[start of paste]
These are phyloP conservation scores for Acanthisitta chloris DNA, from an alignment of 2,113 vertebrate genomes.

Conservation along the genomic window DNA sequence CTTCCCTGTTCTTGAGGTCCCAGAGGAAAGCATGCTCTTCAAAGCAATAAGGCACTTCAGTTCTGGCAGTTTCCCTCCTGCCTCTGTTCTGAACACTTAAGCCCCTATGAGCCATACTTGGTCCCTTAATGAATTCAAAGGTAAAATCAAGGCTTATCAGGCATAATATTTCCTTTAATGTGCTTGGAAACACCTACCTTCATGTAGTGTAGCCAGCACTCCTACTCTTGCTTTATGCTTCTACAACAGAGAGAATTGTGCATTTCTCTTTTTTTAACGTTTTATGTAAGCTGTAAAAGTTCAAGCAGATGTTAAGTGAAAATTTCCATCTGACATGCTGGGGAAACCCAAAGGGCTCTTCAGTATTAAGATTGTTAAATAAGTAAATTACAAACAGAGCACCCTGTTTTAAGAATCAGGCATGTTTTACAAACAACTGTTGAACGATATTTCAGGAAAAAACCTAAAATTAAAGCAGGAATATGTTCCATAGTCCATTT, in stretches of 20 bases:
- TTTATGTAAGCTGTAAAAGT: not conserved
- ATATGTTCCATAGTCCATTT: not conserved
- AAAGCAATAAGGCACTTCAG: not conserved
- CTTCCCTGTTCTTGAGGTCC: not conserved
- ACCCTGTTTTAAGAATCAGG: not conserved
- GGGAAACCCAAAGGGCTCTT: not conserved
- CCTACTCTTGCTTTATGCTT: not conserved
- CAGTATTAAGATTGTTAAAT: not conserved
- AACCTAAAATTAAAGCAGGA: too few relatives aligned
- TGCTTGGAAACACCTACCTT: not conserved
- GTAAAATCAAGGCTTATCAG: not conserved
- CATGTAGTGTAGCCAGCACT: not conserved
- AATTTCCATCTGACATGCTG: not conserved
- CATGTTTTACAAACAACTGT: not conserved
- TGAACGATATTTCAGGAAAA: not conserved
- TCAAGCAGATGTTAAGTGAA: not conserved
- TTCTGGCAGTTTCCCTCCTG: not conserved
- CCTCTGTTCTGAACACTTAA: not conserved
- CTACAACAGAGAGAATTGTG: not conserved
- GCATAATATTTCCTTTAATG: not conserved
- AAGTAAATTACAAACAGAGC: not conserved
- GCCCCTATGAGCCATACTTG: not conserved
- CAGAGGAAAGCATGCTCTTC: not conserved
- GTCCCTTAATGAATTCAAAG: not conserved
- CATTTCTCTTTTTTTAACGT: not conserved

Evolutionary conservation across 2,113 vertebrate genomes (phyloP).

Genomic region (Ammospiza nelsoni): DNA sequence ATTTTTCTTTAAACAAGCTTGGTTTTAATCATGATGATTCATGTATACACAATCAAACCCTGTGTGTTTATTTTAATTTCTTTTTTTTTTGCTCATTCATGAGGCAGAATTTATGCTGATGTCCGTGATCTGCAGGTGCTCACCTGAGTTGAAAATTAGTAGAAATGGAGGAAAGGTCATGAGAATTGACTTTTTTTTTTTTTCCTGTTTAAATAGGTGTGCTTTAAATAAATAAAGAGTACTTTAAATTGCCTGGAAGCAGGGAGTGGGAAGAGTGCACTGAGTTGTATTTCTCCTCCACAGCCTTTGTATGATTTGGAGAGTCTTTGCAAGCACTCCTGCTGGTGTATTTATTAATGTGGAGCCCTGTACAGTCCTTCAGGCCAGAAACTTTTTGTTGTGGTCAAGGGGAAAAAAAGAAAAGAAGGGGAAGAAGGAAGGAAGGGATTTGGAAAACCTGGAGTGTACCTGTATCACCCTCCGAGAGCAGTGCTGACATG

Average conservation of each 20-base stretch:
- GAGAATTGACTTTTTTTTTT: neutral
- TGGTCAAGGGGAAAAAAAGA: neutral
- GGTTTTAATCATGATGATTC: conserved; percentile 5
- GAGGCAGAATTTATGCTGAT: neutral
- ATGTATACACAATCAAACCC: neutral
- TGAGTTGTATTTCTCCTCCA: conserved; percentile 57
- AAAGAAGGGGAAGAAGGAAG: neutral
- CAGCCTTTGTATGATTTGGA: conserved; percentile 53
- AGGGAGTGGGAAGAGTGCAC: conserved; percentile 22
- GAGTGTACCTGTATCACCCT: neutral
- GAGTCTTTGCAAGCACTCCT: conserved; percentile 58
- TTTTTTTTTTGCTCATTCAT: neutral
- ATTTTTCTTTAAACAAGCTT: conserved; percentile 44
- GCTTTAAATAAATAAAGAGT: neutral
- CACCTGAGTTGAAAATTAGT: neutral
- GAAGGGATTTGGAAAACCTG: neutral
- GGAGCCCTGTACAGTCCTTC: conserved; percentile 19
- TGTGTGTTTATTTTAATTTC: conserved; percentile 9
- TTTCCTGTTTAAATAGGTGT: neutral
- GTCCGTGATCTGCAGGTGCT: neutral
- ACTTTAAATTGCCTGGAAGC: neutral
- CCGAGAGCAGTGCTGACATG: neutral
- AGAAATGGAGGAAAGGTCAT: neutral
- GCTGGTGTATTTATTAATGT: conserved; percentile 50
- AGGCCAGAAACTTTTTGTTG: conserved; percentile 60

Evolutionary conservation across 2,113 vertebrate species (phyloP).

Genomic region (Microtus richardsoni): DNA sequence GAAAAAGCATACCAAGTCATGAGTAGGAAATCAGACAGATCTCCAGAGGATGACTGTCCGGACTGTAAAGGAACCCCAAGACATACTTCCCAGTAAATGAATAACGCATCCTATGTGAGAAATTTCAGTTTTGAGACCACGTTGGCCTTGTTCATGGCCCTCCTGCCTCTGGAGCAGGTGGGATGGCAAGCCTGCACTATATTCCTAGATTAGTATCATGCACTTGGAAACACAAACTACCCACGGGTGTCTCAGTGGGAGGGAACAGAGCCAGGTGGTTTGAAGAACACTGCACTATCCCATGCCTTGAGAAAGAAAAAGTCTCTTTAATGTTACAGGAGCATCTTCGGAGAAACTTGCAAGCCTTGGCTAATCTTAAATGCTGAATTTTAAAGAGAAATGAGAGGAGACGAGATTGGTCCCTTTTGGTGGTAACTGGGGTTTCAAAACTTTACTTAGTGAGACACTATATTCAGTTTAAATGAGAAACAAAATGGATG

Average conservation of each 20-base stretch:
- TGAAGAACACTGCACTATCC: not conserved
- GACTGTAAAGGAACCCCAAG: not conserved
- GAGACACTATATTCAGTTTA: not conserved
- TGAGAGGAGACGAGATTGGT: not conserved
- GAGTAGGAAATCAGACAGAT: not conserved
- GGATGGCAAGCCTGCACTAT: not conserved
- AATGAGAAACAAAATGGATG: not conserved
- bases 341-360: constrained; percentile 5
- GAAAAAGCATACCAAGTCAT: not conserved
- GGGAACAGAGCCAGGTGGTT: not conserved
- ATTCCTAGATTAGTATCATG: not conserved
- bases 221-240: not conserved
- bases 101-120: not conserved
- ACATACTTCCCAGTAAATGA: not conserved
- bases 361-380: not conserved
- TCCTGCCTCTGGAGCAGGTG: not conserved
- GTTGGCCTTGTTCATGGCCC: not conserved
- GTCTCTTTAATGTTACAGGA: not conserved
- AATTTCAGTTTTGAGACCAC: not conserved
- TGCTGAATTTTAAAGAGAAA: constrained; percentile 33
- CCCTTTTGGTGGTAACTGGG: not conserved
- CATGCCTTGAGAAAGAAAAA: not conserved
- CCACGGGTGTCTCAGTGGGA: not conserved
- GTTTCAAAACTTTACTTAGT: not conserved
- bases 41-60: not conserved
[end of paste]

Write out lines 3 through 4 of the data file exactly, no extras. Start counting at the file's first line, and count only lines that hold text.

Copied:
- TTTATGTAAGCTGTAAAAGT: not conserved
- ATATGTTCCATAGTCCATTT: not conserved